Thanks to the continued advocacy of imaging scientists, as well as the strength of the imaging research community’s proposals, imaging research continues to do well at the NIH. In 2014, the total amount of research at the NIH that involves imaging grew by $160M (3.6%) to over $3.6B total (blue bars). This was a welcome change from the previous year when total imaging research saw its first reduction since 2001. With the slight increase in real dollars, imaging research accounts for around 12.1% of the total NIH budget (red line).
Imaging Research at NIH, All Projects in Nominal dollars (Blue Bars) and as a Percent of All NIH Funding (Red Line), Stimulus Funding (Red Bars)
For all years included above, search terms included “Positron-Emission Tomography” or ultrasound tomography or radiology or MRI or “magnetic resonance” or “molecular imaging” or “optical imaging” or “imaging biomarkers” or “MR elastography” or “quantitative imaging” or “image analysis” or “image informatics” or “image guided.”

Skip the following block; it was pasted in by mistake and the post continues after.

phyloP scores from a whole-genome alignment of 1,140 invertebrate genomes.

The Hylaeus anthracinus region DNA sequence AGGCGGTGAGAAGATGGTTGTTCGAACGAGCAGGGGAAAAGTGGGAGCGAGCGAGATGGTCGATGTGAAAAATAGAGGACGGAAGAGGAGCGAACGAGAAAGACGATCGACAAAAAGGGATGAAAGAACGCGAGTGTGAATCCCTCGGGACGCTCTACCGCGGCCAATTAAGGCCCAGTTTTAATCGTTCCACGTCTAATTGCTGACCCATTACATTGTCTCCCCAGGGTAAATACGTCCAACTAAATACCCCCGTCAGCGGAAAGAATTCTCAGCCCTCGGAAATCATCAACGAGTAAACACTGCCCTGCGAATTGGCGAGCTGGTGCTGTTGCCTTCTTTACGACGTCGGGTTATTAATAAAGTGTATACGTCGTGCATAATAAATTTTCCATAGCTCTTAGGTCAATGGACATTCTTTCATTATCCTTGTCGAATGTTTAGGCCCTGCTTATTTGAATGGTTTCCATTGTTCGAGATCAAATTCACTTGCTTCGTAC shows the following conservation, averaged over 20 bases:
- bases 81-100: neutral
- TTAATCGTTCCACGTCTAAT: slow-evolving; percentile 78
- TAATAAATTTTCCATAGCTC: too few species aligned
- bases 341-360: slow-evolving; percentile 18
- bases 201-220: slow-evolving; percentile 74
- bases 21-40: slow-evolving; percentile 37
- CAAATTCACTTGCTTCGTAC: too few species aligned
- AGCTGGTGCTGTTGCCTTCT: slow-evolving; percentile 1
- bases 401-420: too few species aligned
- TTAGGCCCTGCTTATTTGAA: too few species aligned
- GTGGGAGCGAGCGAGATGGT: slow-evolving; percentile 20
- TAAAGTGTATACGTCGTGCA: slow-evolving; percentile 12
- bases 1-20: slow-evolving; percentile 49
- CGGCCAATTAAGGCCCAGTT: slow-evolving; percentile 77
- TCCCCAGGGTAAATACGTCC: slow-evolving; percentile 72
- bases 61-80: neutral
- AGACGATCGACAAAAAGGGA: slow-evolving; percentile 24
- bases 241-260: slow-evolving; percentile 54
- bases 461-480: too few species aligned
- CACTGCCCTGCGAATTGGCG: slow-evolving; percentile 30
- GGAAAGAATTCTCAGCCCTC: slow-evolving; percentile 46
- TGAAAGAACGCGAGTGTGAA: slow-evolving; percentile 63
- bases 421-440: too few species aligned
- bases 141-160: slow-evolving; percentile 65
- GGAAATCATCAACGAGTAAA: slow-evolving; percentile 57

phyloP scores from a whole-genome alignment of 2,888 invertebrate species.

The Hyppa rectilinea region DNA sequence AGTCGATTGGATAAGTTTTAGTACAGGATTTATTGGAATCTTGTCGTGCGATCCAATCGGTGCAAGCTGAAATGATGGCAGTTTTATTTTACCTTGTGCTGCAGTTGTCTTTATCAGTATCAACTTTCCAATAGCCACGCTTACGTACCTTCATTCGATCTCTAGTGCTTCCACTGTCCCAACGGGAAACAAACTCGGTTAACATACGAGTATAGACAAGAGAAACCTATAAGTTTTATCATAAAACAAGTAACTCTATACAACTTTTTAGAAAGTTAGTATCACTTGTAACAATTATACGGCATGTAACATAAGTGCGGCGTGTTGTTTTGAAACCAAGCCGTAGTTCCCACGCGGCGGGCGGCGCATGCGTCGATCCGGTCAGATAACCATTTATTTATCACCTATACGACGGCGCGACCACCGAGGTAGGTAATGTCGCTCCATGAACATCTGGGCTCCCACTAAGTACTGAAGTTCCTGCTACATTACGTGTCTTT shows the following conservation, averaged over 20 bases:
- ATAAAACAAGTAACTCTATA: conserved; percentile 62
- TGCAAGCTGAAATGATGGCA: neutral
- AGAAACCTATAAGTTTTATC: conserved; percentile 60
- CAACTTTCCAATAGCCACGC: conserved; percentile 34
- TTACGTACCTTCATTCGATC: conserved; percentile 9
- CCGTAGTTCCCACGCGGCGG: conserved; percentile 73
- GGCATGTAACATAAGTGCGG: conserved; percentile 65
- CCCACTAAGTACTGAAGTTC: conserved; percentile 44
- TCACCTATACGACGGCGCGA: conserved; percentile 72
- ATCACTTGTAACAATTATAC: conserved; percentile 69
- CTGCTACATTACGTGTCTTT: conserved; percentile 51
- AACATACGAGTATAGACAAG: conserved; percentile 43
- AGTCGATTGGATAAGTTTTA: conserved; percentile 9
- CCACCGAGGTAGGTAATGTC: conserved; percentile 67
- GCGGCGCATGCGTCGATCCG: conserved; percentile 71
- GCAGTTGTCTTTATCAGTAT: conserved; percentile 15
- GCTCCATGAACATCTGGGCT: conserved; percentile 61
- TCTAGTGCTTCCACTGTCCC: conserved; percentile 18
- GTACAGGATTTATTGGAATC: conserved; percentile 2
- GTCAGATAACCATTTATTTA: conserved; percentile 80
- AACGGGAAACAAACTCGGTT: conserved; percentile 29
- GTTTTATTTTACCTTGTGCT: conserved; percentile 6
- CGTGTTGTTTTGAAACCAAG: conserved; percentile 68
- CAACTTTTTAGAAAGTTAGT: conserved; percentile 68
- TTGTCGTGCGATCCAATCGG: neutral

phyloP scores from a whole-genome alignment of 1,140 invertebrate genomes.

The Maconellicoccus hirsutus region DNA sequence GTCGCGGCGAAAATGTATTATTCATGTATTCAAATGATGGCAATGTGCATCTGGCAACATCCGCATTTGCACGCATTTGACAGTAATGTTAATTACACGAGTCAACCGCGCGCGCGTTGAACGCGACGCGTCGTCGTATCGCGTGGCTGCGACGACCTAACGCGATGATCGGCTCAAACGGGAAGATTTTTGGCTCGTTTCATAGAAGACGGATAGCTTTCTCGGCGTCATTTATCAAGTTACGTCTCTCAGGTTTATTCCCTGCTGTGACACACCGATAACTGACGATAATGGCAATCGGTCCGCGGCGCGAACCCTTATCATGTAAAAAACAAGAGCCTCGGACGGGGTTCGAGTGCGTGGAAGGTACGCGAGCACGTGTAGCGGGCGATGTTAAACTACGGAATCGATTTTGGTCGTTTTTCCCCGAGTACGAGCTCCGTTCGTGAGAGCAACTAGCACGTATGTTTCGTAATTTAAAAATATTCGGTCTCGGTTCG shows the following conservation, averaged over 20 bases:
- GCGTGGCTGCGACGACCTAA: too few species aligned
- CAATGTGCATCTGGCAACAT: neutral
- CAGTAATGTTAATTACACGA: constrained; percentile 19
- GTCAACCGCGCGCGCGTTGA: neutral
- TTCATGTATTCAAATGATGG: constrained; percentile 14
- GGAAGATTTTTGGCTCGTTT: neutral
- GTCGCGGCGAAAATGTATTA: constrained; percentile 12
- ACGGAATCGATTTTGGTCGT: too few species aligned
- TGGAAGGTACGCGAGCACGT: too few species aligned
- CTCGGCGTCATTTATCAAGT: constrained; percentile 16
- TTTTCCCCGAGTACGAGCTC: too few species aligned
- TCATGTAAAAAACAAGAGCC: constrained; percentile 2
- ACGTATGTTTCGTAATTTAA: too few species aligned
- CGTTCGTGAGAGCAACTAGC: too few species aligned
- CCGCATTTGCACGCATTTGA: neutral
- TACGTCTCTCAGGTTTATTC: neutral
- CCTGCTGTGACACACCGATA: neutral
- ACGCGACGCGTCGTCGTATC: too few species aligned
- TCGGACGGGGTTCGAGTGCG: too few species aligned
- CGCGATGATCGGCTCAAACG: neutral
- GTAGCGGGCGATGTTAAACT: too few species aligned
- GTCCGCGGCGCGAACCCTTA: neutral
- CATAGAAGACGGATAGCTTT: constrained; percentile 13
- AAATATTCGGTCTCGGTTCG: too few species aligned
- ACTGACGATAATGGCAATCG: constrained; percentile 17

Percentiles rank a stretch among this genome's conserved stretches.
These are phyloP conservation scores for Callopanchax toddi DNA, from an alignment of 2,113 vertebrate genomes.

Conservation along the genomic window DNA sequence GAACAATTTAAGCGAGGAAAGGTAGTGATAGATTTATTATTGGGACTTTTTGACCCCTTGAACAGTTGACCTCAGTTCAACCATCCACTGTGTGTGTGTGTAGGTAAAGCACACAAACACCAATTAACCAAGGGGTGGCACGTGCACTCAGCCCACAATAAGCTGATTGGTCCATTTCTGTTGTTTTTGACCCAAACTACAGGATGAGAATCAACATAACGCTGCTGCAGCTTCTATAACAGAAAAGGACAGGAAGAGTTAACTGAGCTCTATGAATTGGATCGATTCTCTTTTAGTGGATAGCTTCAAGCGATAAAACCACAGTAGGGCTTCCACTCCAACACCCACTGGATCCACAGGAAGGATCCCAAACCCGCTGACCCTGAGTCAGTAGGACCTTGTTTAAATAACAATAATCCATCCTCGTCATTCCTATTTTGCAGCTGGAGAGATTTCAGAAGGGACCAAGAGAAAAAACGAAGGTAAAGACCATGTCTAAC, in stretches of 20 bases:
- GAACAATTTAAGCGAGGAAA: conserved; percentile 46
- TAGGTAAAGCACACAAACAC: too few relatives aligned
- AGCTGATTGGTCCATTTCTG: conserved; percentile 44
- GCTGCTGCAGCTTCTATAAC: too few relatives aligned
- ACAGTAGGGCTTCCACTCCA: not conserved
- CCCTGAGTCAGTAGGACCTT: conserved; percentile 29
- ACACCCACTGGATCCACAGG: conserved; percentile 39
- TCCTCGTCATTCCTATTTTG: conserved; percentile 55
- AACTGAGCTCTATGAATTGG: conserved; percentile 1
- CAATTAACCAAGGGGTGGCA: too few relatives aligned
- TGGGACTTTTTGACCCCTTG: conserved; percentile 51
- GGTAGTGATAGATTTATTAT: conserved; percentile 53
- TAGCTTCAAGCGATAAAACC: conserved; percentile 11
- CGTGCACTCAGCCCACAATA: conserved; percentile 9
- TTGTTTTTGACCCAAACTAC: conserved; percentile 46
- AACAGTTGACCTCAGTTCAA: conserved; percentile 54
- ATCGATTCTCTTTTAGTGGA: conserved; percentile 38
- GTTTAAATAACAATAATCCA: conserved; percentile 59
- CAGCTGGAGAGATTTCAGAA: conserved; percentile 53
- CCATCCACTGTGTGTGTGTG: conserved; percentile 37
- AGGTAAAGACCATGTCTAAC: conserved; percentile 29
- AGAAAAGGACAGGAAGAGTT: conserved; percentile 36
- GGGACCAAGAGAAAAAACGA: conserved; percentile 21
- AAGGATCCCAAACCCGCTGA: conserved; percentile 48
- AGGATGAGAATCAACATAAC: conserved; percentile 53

While this method can’t control for the degree to which imaging was involved in each project, and may miss/include a small degree of non-germane projects, our goal is to measure the trend over time for a consistent set of imaging-related terms to capture the full scope of demand for imaging across all areas of NIH research.
Click HERE for the quick facts about the Academy of Radiology Research Ranking of Funding to Diagnostic Radiology from the National Institutes of Health (NIH).